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February 13, 2017

The Five-Star That Flops

For the most rabid college football fans, a major day just occurred—National Signing Day, the day when high school seniors sign scholarship papers to attend their colleges of choice. Not only have these seniors been evaluated by coaches, but also entire websites are devoted to their evaluation and ranking using a star-based system, with a five-star player being a top-rated, can't-miss player. Traditionally, much fanfare accompanies these players, and media and fans shower them with attention. Many times, these five-star players go on to accomplish great things at their respective schools, but sometimes they are "busts," failing to live up to lofty expectations and making minimal or no impact for their team. Unfortunately, my college team has had its fair share of five-star busts. Because of being let down, I no longer get caught up in recruiting rankings and I don't fret about the big recruit that got away. And in 2017, this is my new attitude when it comes to mobile payments at the point of sale, or POS.

I've been in the payments industry for a decade, and for over half of that time, I've been hearing and reading how mobile payments are going to change the POS experience. I've heard major announcements about new mobile payment wallets, from Apple Pay to Samsung Pay, and platforms, such as LevelUp, time and time again. I have overheard conversations with contemporaries and colleagues about the latest and greatest mobile solution that will forever change my experience at the POS.

But in 2017, I am not hearing any of this anymore because I am tuning it out. Oh, I am sure that I could attend a conference this year and within the first hour, someone would state that 2017 is the year of mobile payments. But after hearing about the next great mobile wallet or that this wallet will finally bring mobile payments to scale repeatedly, year after year (you get my tone by now), I am no longer getting caught up in the hype around using my phone instead of a card at the POS.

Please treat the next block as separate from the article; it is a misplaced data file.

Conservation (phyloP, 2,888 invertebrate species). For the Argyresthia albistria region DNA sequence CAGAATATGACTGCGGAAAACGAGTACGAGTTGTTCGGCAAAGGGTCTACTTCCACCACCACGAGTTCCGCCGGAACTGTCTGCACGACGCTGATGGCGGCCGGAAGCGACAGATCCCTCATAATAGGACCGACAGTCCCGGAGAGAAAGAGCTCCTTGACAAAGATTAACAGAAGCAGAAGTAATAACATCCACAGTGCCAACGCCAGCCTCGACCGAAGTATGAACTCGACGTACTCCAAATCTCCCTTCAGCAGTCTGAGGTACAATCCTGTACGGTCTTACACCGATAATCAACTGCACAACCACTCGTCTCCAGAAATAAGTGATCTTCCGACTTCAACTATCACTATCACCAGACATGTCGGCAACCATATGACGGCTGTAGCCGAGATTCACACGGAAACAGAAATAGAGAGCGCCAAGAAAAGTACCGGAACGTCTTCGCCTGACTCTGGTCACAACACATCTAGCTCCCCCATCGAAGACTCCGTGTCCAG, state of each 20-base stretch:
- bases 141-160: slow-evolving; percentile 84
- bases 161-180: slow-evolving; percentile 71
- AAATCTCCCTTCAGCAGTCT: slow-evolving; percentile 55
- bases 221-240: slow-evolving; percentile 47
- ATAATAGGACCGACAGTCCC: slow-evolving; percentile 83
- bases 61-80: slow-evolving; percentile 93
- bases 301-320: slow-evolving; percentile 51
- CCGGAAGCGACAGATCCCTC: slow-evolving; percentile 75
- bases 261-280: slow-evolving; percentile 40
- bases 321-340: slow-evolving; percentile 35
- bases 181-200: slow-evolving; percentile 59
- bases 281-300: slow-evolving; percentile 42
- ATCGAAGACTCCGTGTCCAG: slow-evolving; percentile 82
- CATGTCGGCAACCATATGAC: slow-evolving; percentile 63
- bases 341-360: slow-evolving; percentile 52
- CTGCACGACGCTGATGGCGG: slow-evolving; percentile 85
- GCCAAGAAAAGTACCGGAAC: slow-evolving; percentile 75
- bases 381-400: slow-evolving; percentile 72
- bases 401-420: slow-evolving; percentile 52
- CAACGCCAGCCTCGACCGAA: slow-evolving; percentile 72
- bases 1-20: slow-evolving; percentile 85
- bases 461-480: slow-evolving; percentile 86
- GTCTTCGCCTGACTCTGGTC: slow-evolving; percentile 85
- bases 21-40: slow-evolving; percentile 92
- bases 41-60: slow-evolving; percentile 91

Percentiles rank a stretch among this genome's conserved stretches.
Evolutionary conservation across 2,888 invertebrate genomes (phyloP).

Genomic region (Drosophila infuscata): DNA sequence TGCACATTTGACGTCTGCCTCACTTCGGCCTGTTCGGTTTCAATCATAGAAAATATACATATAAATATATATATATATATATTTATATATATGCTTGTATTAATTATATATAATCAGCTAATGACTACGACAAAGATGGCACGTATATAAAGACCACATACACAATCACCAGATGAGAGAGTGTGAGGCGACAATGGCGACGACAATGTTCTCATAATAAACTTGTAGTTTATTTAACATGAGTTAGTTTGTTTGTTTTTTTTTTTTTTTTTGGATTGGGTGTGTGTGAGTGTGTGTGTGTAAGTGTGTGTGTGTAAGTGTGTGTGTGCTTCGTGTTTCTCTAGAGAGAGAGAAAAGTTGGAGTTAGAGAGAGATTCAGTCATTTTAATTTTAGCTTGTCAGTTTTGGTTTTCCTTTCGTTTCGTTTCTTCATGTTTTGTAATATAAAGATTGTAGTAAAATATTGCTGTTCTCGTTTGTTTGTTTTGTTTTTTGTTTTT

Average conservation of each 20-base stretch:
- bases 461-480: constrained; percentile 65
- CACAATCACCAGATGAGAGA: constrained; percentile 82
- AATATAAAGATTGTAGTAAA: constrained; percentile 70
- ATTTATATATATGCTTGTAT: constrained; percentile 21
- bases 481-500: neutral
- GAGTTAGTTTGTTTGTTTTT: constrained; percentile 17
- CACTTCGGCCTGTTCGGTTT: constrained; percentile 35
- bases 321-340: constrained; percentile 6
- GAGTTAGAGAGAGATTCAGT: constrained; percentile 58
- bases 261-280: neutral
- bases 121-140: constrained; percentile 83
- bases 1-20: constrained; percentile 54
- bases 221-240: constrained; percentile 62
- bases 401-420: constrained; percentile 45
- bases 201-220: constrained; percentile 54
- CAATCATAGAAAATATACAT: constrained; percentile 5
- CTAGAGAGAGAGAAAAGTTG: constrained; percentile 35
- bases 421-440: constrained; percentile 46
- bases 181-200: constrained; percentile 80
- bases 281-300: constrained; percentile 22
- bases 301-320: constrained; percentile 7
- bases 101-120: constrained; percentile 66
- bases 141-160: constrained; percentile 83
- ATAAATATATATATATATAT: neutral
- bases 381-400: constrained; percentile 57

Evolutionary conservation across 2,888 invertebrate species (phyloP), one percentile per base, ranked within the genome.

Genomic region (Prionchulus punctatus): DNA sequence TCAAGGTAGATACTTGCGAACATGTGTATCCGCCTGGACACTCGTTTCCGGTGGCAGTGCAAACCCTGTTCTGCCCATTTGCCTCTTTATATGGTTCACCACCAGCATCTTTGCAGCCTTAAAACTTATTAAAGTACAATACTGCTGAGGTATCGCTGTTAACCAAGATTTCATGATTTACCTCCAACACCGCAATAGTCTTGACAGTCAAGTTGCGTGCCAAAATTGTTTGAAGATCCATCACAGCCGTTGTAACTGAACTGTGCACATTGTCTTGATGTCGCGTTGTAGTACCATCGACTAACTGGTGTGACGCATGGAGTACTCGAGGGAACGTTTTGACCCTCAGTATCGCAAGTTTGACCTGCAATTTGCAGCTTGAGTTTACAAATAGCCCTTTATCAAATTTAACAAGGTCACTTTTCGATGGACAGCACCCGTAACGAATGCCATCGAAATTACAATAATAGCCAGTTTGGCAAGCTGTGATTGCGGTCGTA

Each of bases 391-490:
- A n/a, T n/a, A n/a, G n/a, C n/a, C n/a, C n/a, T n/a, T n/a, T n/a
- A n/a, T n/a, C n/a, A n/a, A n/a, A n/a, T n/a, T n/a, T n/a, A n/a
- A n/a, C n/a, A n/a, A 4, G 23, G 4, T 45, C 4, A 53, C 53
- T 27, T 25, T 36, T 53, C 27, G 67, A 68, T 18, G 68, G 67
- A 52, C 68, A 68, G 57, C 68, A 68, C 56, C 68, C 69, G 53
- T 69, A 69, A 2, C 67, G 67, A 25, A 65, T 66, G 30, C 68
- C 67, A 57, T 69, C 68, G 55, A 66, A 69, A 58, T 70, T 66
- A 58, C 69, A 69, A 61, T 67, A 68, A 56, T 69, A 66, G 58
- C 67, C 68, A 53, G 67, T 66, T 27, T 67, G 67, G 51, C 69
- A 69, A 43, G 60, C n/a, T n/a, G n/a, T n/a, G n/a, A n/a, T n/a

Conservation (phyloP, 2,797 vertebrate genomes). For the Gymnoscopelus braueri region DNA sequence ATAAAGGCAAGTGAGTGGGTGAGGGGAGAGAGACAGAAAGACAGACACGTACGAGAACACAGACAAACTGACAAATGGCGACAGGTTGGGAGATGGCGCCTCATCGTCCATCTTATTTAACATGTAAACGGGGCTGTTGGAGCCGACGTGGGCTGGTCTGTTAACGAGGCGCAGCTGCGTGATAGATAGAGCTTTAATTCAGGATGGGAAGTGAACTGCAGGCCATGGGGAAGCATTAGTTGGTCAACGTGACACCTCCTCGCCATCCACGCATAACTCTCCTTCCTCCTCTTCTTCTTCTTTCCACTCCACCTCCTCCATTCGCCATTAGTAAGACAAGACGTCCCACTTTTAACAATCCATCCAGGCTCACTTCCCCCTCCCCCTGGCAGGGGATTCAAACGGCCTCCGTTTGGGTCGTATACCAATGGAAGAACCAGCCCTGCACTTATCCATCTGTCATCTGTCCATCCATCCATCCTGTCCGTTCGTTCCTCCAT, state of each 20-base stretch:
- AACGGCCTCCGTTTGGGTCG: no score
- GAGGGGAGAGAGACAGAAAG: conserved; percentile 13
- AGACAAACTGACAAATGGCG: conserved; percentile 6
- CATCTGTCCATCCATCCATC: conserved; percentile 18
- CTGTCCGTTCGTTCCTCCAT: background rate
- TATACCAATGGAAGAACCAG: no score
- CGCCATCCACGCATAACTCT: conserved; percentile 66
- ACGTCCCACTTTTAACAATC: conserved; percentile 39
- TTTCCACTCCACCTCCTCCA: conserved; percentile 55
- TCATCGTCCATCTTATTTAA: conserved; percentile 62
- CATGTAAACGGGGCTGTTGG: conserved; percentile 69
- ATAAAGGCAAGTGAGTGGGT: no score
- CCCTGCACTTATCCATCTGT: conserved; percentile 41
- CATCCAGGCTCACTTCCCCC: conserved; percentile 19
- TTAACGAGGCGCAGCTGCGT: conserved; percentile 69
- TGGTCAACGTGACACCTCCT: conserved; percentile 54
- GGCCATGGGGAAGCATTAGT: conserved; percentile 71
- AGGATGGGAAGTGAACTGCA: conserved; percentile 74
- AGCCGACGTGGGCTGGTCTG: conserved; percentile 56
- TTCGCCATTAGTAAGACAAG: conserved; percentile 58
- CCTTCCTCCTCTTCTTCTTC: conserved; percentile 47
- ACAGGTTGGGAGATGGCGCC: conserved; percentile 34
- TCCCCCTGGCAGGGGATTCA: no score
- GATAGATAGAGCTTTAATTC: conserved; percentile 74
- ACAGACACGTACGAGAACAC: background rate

However, I will continue to get excited about mobile commerce opportunities. With more and more people shopping on their mobile phones and tablets, apps and in-browser platforms are making that experience so much better. When picking up a coffee on my way to the office or grabbing a chicken sandwich for lunch after ordering ahead on my mobile phone, I always wonder to myself, why are all those people standing in line? (I am a bit worried, and apparently rightfully so, that as more people use order-ahead features, that pick-up line might grow to be worse than the traditional ordering line.) During the Christmas season, I purchased many gifts on my mobile phone, and that experience was almost always simple and seamless—unlike in years past, when it was a bit cumbersome.

Using my phone to order ahead or shop online has truly simplified my life, unlike using my phone as a replacement to a card at the POS. With so much hype around mobile at the POS, I believe that many people only relate mobile payments to this use case, but it is so much broader. And I believe the mobile commerce piece is akin to the unheralded two-star recruit who goes on to lead his team to the national championship. What do you think 2017 entails for mobile and its place in payments and commerce?

Photo of Douglas King By Douglas A. King, payments risk expert in the Retail Payments Risk Forum at the Atlanta Fed

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